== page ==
Rubén Ortiz, Latino field coordinator for CBF, recalled meeting Lotz while a young leader in Cuba and expressed his gratitude to Lotz for his consistent support of Cuban Christians during difficult times.
“Denton was instrumental in facilitating communication between Cuban Christian leaders and their counterparts in the United States and abroad during the difficult decades of the 1980s and 1990s. In times of mutual suspicion and fear, he was always supportive of dialogue with Cuban Baptists of all types. I remember that as a young leader my father introduced me to Brother Lotz, and we visited churches and Christian camps that were part of the Eastern Cuba Baptist Convention. He was always attentive and friendly with a keen understanding of the situation and holding much respect and hope for the future.
“He visited eastern Cuba several times, which was not an area of frequent access for international leaders, and spent time with us, listening to people, visiting churches and bringing hope and support to young leaders. We will remember him as a true friend for Latin American Baptists—a bridge-builder in times of crisis and a real Baptist ambassador.”
Harry Rowland, associate coordinator of congregations and leadership for CBF, highlighted Lotz’s welcoming presence at BWA gatherings and leadership of “doing the right thing in the right manner.”
“Whenever I think of Denton Lotz, I visualize him welcoming everyone as they entered the venue for the annual BWA gathering,” Rowland said. “Whether at the beginning of the day or following the evening worship experience, Denton and often his wife, Janice, would be there to bid a welcome or offer a blessing. This example of concern for the individual exemplified Denton’s mission theology. He was concerned for the individual, who needed love, hope or help—not programs, statistics or philosophies. This is what attracted individuals, churches and Baptist bodies to the BWA during his tenure. This is what led me as a 30-something pastor to become involved in the BWA and to bring two churches into relationship with the BWA.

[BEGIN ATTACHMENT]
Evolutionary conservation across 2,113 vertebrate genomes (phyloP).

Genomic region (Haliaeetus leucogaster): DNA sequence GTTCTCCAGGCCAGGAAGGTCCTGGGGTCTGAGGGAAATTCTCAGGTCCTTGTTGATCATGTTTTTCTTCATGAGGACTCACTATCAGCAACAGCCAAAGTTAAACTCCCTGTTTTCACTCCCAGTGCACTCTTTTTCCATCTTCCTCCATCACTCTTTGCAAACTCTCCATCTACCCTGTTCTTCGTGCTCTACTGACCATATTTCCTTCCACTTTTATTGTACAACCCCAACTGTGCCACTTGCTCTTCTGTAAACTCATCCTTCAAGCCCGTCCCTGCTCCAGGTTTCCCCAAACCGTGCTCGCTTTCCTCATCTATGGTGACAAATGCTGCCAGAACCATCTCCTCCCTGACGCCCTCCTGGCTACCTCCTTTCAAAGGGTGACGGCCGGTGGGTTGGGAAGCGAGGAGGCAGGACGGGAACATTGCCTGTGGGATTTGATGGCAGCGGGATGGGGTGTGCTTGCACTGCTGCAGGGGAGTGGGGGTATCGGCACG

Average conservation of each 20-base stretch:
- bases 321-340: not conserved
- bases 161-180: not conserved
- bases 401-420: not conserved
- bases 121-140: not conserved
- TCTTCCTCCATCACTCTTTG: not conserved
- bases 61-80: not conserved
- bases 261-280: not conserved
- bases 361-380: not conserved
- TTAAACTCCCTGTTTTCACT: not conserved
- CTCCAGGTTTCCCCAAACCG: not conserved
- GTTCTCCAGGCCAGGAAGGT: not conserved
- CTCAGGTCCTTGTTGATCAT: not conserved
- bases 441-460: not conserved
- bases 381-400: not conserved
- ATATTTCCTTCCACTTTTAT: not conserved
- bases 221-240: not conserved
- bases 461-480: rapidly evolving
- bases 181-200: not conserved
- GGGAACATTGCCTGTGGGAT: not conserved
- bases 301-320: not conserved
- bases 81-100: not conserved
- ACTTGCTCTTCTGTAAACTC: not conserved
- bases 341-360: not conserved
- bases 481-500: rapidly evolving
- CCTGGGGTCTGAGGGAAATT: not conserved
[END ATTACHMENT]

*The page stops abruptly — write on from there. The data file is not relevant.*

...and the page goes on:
“In an age when many seem to count the costs or have the ends justify the means, Denton was never tempted to do so. His complete confidence in the Spirit of God and doing the right thing in the right manner enabled the BWA to be a place where global Baptist Christians could work together to bring hope, help and the love of Christ to the individual in unprecedented ways.”
A memorial service for Lotz has been scheduled for Friday, April 26, at 12 p.m. at Tremont Temple Baptist Church in Boston, according to BWA Communications. The BWA will host a memorial service celebrating his life and legacy at Columbia Baptist Church in Falls Church, Va. Details are forthcoming.
CBF is a Christian network that helps people put their faith to practice through ministry efforts, global missions and a broad community of support. The Fellowship’s mission is to serve Christians and churches as they discover and fulfill their God-given mission.